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About our national day

Australia Day is a day to reflect, respect and celebrate the Australian spirit and the best of this country – our mateship, our sense of community and our resilience. We find optimism and hope as we look to the future.

Reflect. Respect. Celebrate.

We reflect on our nation’s past, which began more than 65,000 years ago, and the impact of European settlement on the First Nations Australians. Our national day is a time, above all, for inclusion and respect. It enables us to pause, listen and gain a greater understanding of First Nations Peoples, culture and heritage as we work towards reconciliation.

We aim to respect the contributions of all Australians, and we celebrate our achievements by coming together and connecting with family, friends and the community.

Australia Day is also an opportunity to celebrate our cultural diversity and rich migrant heritage which is very much part of our unique Australian identity.

The NSW Government, together with the Australia Day Council of NSW, is committed to engaging with Aboriginal and Torres Strait Islander communities, elders and peoples about Australia Day activities. Together, we present an inclusive Australia Day program to the people of NSW.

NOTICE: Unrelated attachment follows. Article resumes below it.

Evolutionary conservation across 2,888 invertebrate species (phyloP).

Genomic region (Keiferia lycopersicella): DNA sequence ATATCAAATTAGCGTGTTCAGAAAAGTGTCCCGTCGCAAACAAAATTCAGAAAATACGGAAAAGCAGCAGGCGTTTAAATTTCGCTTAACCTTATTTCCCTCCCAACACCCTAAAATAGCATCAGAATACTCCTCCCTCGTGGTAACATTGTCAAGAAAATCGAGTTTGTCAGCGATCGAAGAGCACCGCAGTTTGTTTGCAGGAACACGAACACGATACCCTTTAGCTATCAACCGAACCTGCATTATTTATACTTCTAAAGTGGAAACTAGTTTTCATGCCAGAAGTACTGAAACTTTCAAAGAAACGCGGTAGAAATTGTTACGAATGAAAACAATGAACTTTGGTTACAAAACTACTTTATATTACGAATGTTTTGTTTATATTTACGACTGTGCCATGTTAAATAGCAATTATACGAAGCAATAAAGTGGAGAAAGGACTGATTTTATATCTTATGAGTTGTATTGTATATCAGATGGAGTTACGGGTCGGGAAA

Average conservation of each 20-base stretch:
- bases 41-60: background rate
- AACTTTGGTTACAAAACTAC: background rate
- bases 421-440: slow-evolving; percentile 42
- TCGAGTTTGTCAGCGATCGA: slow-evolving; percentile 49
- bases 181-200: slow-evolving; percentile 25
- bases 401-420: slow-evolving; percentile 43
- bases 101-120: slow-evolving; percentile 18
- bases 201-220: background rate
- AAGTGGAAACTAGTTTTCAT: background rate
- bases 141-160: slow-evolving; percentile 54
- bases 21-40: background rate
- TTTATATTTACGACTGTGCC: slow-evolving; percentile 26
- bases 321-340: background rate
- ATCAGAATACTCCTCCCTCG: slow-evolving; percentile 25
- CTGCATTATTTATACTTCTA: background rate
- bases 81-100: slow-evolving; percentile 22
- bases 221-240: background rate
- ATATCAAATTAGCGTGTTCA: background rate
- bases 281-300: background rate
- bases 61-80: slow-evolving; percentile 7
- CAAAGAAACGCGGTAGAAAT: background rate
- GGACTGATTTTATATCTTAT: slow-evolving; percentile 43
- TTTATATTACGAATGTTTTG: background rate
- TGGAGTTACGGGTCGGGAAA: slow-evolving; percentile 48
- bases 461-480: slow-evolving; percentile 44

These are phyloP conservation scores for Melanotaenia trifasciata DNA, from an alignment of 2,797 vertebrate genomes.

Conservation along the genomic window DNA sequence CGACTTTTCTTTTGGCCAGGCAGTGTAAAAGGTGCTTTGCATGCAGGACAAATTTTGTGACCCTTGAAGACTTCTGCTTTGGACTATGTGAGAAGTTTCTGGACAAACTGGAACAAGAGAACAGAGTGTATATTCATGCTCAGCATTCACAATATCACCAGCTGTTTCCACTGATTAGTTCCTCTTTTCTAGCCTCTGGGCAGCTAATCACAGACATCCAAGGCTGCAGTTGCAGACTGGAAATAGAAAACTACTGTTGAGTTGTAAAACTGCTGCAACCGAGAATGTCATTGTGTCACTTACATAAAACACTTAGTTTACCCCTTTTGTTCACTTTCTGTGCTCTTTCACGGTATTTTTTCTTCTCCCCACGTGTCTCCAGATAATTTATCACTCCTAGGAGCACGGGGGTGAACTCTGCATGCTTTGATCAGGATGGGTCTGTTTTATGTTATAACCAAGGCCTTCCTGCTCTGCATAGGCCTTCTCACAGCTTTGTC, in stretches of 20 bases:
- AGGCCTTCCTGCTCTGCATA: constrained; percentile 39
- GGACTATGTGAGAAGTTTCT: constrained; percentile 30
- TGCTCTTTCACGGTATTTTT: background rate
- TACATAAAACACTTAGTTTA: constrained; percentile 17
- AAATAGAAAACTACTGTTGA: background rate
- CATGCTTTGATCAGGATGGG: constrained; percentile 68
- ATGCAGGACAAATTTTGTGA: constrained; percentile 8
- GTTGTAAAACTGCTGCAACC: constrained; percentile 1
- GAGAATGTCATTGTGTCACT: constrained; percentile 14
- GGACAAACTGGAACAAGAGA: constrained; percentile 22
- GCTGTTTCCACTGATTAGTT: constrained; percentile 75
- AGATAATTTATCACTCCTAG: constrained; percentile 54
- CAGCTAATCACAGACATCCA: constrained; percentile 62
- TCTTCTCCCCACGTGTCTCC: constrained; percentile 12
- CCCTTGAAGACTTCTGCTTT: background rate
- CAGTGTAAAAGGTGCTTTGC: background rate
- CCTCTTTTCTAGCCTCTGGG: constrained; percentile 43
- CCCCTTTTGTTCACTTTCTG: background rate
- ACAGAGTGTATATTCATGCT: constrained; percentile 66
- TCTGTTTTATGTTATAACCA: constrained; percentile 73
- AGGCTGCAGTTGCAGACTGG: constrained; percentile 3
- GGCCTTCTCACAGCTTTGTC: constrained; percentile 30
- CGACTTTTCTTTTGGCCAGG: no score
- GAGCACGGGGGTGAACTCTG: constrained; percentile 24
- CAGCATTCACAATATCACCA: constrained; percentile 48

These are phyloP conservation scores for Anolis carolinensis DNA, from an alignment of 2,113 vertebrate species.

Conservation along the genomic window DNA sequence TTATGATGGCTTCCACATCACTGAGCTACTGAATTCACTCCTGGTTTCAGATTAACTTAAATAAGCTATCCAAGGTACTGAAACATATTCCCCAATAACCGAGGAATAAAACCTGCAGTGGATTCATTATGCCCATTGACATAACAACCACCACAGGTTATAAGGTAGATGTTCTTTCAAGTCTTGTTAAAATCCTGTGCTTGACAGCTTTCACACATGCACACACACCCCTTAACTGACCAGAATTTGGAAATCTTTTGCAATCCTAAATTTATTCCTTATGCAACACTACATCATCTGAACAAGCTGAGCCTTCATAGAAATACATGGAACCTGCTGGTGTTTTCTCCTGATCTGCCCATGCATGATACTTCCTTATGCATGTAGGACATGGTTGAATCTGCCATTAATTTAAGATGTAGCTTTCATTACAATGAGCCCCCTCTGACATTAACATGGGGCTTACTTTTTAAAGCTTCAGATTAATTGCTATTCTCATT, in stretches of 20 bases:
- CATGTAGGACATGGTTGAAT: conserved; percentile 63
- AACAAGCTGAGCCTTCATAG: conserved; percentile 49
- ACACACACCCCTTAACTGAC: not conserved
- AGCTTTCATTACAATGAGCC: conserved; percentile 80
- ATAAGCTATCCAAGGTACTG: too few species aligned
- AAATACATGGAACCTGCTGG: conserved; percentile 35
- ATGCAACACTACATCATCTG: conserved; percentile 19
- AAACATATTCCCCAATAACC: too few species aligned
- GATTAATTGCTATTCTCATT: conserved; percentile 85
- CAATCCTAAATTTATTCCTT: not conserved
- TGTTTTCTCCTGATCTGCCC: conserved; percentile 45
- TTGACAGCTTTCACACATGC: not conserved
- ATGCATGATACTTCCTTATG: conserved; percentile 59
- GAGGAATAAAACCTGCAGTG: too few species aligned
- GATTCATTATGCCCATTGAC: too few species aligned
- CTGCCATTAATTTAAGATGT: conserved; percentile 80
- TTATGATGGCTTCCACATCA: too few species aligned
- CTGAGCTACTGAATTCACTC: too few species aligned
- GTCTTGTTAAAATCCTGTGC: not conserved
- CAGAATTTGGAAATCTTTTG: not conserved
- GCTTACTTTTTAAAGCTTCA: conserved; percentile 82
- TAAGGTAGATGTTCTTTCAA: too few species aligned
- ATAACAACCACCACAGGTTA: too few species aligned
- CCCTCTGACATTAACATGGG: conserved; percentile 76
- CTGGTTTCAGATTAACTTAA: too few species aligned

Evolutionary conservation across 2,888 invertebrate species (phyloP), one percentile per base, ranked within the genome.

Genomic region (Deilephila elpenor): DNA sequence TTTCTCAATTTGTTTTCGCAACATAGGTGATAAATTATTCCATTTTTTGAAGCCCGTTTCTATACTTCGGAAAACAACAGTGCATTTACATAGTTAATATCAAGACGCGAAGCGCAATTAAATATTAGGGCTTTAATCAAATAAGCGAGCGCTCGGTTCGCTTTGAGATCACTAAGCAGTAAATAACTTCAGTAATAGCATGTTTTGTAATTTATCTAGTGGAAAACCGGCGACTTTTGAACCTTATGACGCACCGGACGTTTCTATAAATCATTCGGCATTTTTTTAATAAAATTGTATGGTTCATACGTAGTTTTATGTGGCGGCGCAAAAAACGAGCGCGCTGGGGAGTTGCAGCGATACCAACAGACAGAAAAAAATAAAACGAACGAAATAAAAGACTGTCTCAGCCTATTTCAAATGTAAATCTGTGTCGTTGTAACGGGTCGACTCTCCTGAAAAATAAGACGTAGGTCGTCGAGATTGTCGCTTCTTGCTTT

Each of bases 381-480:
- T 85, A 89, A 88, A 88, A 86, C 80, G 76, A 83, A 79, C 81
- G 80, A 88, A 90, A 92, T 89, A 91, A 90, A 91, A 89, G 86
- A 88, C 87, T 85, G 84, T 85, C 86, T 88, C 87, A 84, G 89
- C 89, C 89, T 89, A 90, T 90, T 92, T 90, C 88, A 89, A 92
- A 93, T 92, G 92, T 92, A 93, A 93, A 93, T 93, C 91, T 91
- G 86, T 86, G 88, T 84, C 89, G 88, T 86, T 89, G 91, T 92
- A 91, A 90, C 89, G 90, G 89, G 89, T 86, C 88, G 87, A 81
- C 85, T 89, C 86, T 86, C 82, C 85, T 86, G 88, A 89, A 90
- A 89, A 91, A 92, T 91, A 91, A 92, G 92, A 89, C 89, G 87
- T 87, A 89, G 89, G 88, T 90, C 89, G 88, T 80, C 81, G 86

Image caption: Performers from the Koomurri Aboriginal Dance Troupe during the Smoking Ceremony, which cleanses the way for new beginnings at the WugulOra Morning Ceremony.

History of Australia Day

Did you know, it wasn't until 1935 that all Australian states and territories used the name 'Australia Day' to mark 26 January. And it wasn't until 1994 that 26 January became a public holiday across the nation.

Learn more on the National Australia Day Council website.